It is now well-accepted that dietary restriction exerts these beneficial effects on health and lifespan via diverting energy utilisation from growth, towards cellular maintenance and quality control. This, in turn, improves stress resistance and enhances cellular function through the activation of various cellular adaptive and homeostatic processes. However, despite such astounding benefits, caloric restriction does not seem to be suitable for adoption as a long-term lifestyle, let alone clinical practice, for a couple of reasons. Firstly, following strict dietary regimens for extended periods is generally challenging for the majority of people. Secondly, it remains unclear whether the elderly can tolerate chronic caloric restriction for long periods without incurring adverse effects, especially in those suffering from chronic multicomorbidities, injuries and infections. To this end, it was imperative to define the specific molecular targets through which caloric restriction counteracts ageing and exploit them to develop bona fide therapies that could promote health similarly to caloric restriction, but are easier and safer to apply.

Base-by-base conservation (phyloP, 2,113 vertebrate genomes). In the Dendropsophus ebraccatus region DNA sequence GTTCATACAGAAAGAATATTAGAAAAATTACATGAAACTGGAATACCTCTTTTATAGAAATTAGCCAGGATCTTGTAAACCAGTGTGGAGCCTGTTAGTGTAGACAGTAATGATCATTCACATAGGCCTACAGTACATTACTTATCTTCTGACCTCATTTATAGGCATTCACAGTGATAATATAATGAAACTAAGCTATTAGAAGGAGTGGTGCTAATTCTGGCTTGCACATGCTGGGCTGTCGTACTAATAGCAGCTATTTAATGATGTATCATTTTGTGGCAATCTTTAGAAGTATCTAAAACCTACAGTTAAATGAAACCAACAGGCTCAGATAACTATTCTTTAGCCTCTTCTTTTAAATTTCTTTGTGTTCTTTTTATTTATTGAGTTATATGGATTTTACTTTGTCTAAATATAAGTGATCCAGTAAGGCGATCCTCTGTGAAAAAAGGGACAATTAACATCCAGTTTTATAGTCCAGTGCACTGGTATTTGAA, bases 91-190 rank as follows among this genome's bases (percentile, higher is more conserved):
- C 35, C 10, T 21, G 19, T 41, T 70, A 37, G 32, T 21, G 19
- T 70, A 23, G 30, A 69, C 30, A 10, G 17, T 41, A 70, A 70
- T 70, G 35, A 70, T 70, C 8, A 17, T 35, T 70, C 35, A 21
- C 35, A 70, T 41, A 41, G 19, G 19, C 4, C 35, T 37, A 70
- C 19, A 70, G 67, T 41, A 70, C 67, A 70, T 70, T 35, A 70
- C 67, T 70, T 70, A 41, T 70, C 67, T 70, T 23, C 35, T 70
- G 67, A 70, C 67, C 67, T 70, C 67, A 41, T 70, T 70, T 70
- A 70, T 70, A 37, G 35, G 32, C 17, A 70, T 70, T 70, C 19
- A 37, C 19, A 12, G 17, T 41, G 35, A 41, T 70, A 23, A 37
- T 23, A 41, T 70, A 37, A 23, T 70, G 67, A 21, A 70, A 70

Successful Preclinical Anti-Ageing Interventions

Once ageing was established as a biological process, ageing was not untargetable any more. In fact, one can argue that the major accomplishment of preclinical ageing research is the identification of a subset of cellular processes and targets that determine the pace of ageing clock. One such molecular target is the mammalian target of rapamycin (mTOR) which is a nutrient sensor and a master regulator of cellular metabolism. During times of nutrient sufficiency, mTOR stimulates growth; meanwhile during energy deficit, it promotes cellular maintenance by activating catabolic processes, such as autophagy (‘self-eating’ in Greek). Interestingly, mTOR inhibition by rapamycin, an FDA-approved immunosuppressive drug, extends the lifespan of mice by more than 30%. However, rapamycin incurs side effects on glucose control and diabetes, thus, alternative mTOR-modulating drugs that are more specific and, more importantly, safer are needed. One such alternative to rapamycin could be the first-line anti-diabetic drug metformin, which inhibits mTOR via another major metabolic regulator known as AMPK (AMP-dependent kinase). Metformin effectively extends the life and health spans of mice; similarly, diabetic patients receiving metformin show lower incidence of cardiovascular disease, cancer and cognitive dysfunction in addition to improved overall survival. Interestingly, joint administration of metformin and rapamycin was found to be even more benefiical in delaying ageing than either alone as reported by the Interventions Testing Program (ITP) - a programme funded by the National Institute of Aging in the USA with the goal of investigating various treatments for the extension of lifespan and retardation of disease in mice. The ITP programme also reported lifespan extension by another anti-diabetic drug, acarbose, (in both sexes) and by the nonsteroidal anti-inflammatory drug aspirin (in males only).